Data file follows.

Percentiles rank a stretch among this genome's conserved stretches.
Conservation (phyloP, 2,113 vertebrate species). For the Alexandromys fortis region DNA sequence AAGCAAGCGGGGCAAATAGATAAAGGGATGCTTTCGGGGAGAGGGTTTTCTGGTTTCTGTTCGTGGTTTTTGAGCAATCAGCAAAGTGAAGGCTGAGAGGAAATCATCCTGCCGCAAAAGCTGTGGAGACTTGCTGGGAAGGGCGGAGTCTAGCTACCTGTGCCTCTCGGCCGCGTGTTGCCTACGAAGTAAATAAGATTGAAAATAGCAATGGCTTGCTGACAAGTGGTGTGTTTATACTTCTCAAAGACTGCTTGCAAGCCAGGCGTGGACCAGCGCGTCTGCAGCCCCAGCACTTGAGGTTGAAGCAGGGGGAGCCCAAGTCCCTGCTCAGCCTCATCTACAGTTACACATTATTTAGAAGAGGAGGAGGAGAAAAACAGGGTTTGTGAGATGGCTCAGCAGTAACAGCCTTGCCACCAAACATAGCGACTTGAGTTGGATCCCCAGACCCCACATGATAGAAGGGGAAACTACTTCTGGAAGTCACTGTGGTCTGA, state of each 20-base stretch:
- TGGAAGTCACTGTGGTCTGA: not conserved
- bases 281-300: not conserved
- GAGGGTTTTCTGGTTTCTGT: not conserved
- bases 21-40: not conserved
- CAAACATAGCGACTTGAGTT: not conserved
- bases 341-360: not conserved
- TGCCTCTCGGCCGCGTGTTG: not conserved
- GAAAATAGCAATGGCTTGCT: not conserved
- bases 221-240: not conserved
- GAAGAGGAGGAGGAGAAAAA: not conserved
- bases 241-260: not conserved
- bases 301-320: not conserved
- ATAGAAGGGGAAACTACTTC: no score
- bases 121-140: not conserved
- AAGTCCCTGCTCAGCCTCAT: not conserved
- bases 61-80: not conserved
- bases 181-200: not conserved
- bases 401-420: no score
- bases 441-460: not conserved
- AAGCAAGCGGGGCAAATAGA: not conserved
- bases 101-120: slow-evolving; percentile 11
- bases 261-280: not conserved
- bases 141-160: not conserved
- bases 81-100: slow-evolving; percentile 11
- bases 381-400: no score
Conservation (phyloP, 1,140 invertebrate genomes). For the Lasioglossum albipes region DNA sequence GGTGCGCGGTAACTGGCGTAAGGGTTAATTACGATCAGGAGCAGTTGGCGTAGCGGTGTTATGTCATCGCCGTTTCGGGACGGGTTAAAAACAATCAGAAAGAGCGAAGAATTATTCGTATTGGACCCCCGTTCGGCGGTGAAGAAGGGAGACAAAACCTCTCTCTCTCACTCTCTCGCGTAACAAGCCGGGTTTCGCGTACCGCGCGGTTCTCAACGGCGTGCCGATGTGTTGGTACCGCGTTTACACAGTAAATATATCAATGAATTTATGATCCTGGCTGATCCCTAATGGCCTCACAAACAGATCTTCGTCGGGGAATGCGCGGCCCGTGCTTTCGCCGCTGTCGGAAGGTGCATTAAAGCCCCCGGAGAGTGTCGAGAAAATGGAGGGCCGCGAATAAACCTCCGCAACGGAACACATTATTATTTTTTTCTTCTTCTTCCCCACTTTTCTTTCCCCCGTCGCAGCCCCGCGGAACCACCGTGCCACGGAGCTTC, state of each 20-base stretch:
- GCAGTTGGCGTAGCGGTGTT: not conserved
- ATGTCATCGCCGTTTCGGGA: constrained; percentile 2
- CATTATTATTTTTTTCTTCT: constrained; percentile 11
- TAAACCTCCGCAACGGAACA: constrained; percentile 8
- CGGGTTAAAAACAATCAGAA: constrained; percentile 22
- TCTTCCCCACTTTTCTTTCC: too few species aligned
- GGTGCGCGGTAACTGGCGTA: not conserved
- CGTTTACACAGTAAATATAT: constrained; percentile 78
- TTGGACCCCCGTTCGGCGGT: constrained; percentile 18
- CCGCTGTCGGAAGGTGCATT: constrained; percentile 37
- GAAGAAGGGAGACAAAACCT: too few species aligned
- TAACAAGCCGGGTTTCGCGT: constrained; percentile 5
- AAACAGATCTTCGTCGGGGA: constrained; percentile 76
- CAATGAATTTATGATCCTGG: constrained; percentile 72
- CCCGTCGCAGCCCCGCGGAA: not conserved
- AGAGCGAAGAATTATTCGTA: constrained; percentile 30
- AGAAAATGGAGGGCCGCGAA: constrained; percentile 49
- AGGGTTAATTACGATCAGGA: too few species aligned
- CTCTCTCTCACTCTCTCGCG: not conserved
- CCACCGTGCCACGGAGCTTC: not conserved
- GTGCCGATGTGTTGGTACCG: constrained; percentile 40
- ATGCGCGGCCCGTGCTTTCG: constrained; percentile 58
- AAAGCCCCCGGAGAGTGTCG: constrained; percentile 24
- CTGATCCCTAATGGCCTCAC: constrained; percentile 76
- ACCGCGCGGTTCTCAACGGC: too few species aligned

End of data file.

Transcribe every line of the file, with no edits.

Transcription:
Percentiles rank a stretch among this genome's conserved stretches.
Conservation (phyloP, 2,113 vertebrate species). For the Alexandromys fortis region DNA sequence AAGCAAGCGGGGCAAATAGATAAAGGGATGCTTTCGGGGAGAGGGTTTTCTGGTTTCTGTTCGTGGTTTTTGAGCAATCAGCAAAGTGAAGGCTGAGAGGAAATCATCCTGCCGCAAAAGCTGTGGAGACTTGCTGGGAAGGGCGGAGTCTAGCTACCTGTGCCTCTCGGCCGCGTGTTGCCTACGAAGTAAATAAGATTGAAAATAGCAATGGCTTGCTGACAAGTGGTGTGTTTATACTTCTCAAAGACTGCTTGCAAGCCAGGCGTGGACCAGCGCGTCTGCAGCCCCAGCACTTGAGGTTGAAGCAGGGGGAGCCCAAGTCCCTGCTCAGCCTCATCTACAGTTACACATTATTTAGAAGAGGAGGAGGAGAAAAACAGGGTTTGTGAGATGGCTCAGCAGTAACAGCCTTGCCACCAAACATAGCGACTTGAGTTGGATCCCCAGACCCCACATGATAGAAGGGGAAACTACTTCTGGAAGTCACTGTGGTCTGA, state of each 20-base stretch:
- TGGAAGTCACTGTGGTCTGA: not conserved
- bases 281-300: not conserved
- GAGGGTTTTCTGGTTTCTGT: not conserved
- bases 21-40: not conserved
- CAAACATAGCGACTTGAGTT: not conserved
- bases 341-360: not conserved
- TGCCTCTCGGCCGCGTGTTG: not conserved
- GAAAATAGCAATGGCTTGCT: not conserved
- bases 221-240: not conserved
- GAAGAGGAGGAGGAGAAAAA: not conserved
- bases 241-260: not conserved
- bases 301-320: not conserved
- ATAGAAGGGGAAACTACTTC: no score
- bases 121-140: not conserved
- AAGTCCCTGCTCAGCCTCAT: not conserved
- bases 61-80: not conserved
- bases 181-200: not conserved
- bases 401-420: no score
- bases 441-460: not conserved
- AAGCAAGCGGGGCAAATAGA: not conserved
- bases 101-120: slow-evolving; percentile 11
- bases 261-280: not conserved
- bases 141-160: not conserved
- bases 81-100: slow-evolving; percentile 11
- bases 381-400: no score
Conservation (phyloP, 1,140 invertebrate genomes). For the Lasioglossum albipes region DNA sequence GGTGCGCGGTAACTGGCGTAAGGGTTAATTACGATCAGGAGCAGTTGGCGTAGCGGTGTTATGTCATCGCCGTTTCGGGACGGGTTAAAAACAATCAGAAAGAGCGAAGAATTATTCGTATTGGACCCCCGTTCGGCGGTGAAGAAGGGAGACAAAACCTCTCTCTCTCACTCTCTCGCGTAACAAGCCGGGTTTCGCGTACCGCGCGGTTCTCAACGGCGTGCCGATGTGTTGGTACCGCGTTTACACAGTAAATATATCAATGAATTTATGATCCTGGCTGATCCCTAATGGCCTCACAAACAGATCTTCGTCGGGGAATGCGCGGCCCGTGCTTTCGCCGCTGTCGGAAGGTGCATTAAAGCCCCCGGAGAGTGTCGAGAAAATGGAGGGCCGCGAATAAACCTCCGCAACGGAACACATTATTATTTTTTTCTTCTTCTTCCCCACTTTTCTTTCCCCCGTCGCAGCCCCGCGGAACCACCGTGCCACGGAGCTTC, state of each 20-base stretch:
- GCAGTTGGCGTAGCGGTGTT: not conserved
- ATGTCATCGCCGTTTCGGGA: constrained; percentile 2
- CATTATTATTTTTTTCTTCT: constrained; percentile 11
- TAAACCTCCGCAACGGAACA: constrained; percentile 8
- CGGGTTAAAAACAATCAGAA: constrained; percentile 22
- TCTTCCCCACTTTTCTTTCC: too few species aligned
- GGTGCGCGGTAACTGGCGTA: not conserved
- CGTTTACACAGTAAATATAT: constrained; percentile 78
- TTGGACCCCCGTTCGGCGGT: constrained; percentile 18
- CCGCTGTCGGAAGGTGCATT: constrained; percentile 37
- GAAGAAGGGAGACAAAACCT: too few species aligned
- TAACAAGCCGGGTTTCGCGT: constrained; percentile 5
- AAACAGATCTTCGTCGGGGA: constrained; percentile 76
- CAATGAATTTATGATCCTGG: constrained; percentile 72
- CCCGTCGCAGCCCCGCGGAA: not conserved
- AGAGCGAAGAATTATTCGTA: constrained; percentile 30
- AGAAAATGGAGGGCCGCGAA: constrained; percentile 49
- AGGGTTAATTACGATCAGGA: too few species aligned
- CTCTCTCTCACTCTCTCGCG: not conserved
- CCACCGTGCCACGGAGCTTC: not conserved
- GTGCCGATGTGTTGGTACCG: constrained; percentile 40
- ATGCGCGGCCCGTGCTTTCG: constrained; percentile 58
- AAAGCCCCCGGAGAGTGTCG: constrained; percentile 24
- CTGATCCCTAATGGCCTCAC: constrained; percentile 76
- ACCGCGCGGTTCTCAACGGC: too few species aligned